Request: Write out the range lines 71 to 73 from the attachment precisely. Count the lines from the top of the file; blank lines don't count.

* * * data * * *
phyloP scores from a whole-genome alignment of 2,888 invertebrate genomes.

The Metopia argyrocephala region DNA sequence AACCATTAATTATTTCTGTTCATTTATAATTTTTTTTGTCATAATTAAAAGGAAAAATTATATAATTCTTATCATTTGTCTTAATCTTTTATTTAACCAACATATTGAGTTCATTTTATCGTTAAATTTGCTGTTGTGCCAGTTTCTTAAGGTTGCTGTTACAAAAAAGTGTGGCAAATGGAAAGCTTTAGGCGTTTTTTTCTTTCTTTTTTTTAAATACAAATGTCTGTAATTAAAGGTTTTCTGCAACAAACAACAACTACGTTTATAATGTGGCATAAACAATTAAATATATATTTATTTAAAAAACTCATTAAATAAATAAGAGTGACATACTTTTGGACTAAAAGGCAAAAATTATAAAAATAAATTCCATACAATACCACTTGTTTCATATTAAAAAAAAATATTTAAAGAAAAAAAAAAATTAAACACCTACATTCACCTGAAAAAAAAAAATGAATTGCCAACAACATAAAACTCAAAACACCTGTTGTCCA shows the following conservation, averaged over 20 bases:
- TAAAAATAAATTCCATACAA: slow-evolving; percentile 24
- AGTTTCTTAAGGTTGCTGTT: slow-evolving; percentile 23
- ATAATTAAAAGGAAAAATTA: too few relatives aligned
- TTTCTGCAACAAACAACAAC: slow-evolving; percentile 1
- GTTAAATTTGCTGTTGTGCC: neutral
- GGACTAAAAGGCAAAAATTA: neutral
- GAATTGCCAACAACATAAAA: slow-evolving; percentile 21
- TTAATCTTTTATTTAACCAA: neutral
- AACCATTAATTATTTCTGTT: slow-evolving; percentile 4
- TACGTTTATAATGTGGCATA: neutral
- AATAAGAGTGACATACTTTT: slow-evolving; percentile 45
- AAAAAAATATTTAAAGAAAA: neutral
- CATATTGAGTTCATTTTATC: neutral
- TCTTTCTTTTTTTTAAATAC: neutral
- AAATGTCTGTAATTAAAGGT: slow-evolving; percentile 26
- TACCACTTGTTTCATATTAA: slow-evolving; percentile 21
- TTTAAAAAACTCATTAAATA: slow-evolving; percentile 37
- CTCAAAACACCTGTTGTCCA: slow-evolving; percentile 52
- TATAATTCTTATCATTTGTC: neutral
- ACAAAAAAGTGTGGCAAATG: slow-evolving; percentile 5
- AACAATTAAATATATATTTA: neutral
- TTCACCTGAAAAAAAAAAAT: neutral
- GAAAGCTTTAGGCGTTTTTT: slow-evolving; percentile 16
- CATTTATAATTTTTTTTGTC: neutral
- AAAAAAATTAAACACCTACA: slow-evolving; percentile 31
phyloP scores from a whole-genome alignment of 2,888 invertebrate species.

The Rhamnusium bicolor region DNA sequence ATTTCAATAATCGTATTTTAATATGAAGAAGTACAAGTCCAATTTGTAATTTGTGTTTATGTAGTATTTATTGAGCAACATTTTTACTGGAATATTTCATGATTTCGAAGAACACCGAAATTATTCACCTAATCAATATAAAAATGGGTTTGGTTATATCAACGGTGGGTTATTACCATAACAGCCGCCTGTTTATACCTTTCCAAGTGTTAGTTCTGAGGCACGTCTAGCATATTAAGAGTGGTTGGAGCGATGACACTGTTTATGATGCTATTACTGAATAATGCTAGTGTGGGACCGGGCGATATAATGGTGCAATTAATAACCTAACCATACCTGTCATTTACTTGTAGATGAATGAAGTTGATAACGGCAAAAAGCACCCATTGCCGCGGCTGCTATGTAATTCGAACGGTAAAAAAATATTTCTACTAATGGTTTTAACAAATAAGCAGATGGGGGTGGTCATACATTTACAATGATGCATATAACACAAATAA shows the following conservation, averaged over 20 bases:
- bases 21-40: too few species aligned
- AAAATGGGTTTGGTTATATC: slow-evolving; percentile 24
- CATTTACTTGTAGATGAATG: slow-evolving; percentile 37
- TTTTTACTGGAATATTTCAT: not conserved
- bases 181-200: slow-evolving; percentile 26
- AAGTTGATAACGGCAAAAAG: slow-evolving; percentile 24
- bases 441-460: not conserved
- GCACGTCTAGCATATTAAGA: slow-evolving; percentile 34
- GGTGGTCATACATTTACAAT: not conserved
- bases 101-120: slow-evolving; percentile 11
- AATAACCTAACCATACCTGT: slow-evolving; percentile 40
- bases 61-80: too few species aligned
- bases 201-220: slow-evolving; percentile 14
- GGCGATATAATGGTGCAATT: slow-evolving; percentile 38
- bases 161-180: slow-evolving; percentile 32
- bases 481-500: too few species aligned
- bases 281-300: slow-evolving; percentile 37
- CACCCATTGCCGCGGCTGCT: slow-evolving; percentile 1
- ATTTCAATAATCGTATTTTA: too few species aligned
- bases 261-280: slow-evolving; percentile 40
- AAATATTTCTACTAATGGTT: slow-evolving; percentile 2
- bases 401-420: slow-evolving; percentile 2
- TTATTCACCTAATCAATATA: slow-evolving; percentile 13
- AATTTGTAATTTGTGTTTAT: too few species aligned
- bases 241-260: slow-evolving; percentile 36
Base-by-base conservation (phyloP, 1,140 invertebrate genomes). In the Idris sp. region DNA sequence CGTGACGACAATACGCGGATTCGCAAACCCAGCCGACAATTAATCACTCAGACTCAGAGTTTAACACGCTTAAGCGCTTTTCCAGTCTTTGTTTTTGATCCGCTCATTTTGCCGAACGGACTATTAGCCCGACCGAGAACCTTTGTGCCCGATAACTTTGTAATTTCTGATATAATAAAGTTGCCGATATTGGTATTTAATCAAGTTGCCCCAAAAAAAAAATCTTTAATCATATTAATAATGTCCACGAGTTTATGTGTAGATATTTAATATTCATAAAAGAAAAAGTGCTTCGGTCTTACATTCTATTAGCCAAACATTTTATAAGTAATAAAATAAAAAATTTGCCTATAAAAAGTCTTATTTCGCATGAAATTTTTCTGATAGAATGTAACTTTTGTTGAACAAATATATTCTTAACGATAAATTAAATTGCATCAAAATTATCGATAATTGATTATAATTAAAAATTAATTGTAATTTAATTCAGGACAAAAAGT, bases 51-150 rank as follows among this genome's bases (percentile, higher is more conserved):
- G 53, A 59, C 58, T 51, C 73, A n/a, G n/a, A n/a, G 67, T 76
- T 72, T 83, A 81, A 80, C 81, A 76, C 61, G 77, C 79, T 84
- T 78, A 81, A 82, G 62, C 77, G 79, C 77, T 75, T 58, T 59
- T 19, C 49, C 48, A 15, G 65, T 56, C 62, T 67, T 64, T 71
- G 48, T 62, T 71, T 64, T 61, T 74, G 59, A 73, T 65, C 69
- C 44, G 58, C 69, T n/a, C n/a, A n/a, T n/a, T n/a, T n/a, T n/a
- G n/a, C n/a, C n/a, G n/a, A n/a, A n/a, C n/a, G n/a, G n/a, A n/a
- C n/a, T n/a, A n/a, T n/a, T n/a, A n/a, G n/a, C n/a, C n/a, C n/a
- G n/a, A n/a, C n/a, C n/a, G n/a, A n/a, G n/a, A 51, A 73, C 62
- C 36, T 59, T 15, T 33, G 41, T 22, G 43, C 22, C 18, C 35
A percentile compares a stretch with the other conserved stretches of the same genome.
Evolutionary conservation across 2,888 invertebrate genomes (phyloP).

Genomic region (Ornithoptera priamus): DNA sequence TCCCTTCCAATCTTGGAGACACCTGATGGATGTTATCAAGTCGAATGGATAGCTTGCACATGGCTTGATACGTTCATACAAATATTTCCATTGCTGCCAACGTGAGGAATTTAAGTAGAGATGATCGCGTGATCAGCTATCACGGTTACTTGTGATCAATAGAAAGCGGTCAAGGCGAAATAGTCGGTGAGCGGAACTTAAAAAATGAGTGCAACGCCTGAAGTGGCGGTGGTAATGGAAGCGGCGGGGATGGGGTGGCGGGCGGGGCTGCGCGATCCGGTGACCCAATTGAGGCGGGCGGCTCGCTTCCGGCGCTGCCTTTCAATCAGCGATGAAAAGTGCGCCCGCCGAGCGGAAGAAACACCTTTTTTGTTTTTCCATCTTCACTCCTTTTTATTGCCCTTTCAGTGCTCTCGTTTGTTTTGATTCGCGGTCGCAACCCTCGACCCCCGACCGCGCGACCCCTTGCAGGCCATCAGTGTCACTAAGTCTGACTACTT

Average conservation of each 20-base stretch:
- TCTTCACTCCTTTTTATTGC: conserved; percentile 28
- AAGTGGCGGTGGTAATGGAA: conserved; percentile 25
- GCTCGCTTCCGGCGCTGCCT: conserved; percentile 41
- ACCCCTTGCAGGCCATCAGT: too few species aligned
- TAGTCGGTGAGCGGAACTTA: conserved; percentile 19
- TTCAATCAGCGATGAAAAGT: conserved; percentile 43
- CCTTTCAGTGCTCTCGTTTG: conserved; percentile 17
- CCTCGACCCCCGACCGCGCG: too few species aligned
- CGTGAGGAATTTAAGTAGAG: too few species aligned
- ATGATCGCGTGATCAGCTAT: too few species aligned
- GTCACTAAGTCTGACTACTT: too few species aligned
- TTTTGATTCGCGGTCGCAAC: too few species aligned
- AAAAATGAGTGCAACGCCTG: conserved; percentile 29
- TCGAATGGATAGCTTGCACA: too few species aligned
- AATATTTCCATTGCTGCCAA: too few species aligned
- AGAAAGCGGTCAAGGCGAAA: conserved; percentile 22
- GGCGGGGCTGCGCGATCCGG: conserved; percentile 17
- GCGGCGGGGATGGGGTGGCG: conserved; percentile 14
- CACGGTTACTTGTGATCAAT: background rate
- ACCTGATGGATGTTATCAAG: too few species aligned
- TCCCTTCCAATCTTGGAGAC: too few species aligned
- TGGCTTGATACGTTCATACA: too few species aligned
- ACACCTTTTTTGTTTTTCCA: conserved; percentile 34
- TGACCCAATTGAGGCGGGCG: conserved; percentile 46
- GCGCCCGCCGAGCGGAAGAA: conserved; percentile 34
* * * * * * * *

- AAGTGGCGGTGGTAATGGAA: conserved; percentile 25
- GCTCGCTTCCGGCGCTGCCT: conserved; percentile 41
- ACCCCTTGCAGGCCATCAGT: too few species aligned